You can often find bloatware on phones from mobile carriers, especially on cheaper handsets. But a coalition of privacy groups is worried the same pre-installed apps have background functions and data collection processes users aren’t aware of.
More than 50 privacy groups are calling on Google to stop vendors from permanently installing “bloatware” on Android phones over concerns the same pre-installed apps can pose a security risk to consumers.
“People shouldn’t have to trade their privacy and security for access to a smartphone,” writes UK-based Privacy International. On Wednesday, it joined the American Civil Liberties Union, search engine DuckDuckGo, and dozens of other privacy-focused groups in publishing an open letter urging Google CEO Sundar Pichai to rein in the bloatware, which is often present on lower-end phones.
The bloatware isn’t just an eyesore; the same apps can be built with custom permissions that give them greater access to the phone’s Android OS than a typical mobile app you download from the Google Play Store. “This means permissions can be defined by the app—including access to the microphone, camera and location—without triggering the standard Android security prompts. Users are therefore completely in the dark about these serious intrusions,” the letter says.
The bloatware is often permanently installed on the phone, giving the consumer both no choice to opt out from any potential data tracking, or a way to delete the apps if they ever suffer from a critical security bug. “We are concerned that this leaves users vulnerable to the exploitative business practices of cheap smartphone manufacturers around the world,” the letter adds.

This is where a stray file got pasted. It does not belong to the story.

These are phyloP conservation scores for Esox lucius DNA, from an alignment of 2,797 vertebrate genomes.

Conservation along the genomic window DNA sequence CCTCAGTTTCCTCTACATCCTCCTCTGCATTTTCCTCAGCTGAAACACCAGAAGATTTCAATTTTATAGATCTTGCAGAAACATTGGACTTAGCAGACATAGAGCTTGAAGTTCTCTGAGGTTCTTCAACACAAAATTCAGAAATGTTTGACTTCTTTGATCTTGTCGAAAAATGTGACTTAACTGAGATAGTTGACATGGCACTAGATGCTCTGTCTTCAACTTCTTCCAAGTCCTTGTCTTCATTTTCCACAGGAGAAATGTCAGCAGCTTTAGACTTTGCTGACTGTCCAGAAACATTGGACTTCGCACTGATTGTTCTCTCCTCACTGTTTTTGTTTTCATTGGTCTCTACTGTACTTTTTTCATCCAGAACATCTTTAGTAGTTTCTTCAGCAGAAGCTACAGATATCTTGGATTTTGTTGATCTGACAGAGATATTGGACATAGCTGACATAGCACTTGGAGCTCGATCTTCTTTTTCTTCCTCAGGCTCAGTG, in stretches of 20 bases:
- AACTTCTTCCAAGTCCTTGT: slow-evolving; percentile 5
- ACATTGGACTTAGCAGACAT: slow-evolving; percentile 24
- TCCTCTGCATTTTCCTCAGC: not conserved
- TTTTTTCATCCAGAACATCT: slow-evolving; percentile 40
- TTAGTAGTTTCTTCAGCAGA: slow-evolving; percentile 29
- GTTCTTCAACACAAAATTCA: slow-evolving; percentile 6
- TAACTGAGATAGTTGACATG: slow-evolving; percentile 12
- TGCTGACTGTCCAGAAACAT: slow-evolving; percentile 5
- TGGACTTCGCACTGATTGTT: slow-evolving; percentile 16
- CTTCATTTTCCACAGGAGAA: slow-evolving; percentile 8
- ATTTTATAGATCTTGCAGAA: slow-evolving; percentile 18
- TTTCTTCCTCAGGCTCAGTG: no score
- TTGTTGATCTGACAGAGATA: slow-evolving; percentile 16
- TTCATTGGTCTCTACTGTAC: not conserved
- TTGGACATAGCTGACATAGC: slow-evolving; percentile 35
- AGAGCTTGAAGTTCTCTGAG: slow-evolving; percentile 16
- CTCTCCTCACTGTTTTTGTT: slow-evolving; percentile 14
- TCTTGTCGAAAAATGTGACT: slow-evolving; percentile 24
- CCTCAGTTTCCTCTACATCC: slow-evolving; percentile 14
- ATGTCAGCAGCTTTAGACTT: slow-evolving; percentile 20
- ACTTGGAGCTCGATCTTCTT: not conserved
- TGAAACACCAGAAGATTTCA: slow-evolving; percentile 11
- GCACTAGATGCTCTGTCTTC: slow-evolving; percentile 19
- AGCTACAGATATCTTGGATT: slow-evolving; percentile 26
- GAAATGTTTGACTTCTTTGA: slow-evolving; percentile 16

So far, Google hasn’t commented on the letter. But it was sent as the antivirus company Malwarebytes discovered that a low-end $35 Android smartphone supplied by a provider under Virgin Mobile contains permanently installed computer code that can be used to deliver other apps without the user’s knowledge. The same phone will also secretly load adware in the background processes.
The privacy groups are demanding Google address the problem by giving all consumers the option to delete any bloatware on Android phones, no matter the model. In addition, the pre-installed apps should be required to roll out updates. Google should also vet the apps with the same scrutiny the company gives to products listed on the Google Play Store.
“Being economically vulnerable should not mean losing your fundamental rights and companies have a responsibility to protect their consumers,” said Privacy International, which has also created an online petition calling on Google to make the proposed changes.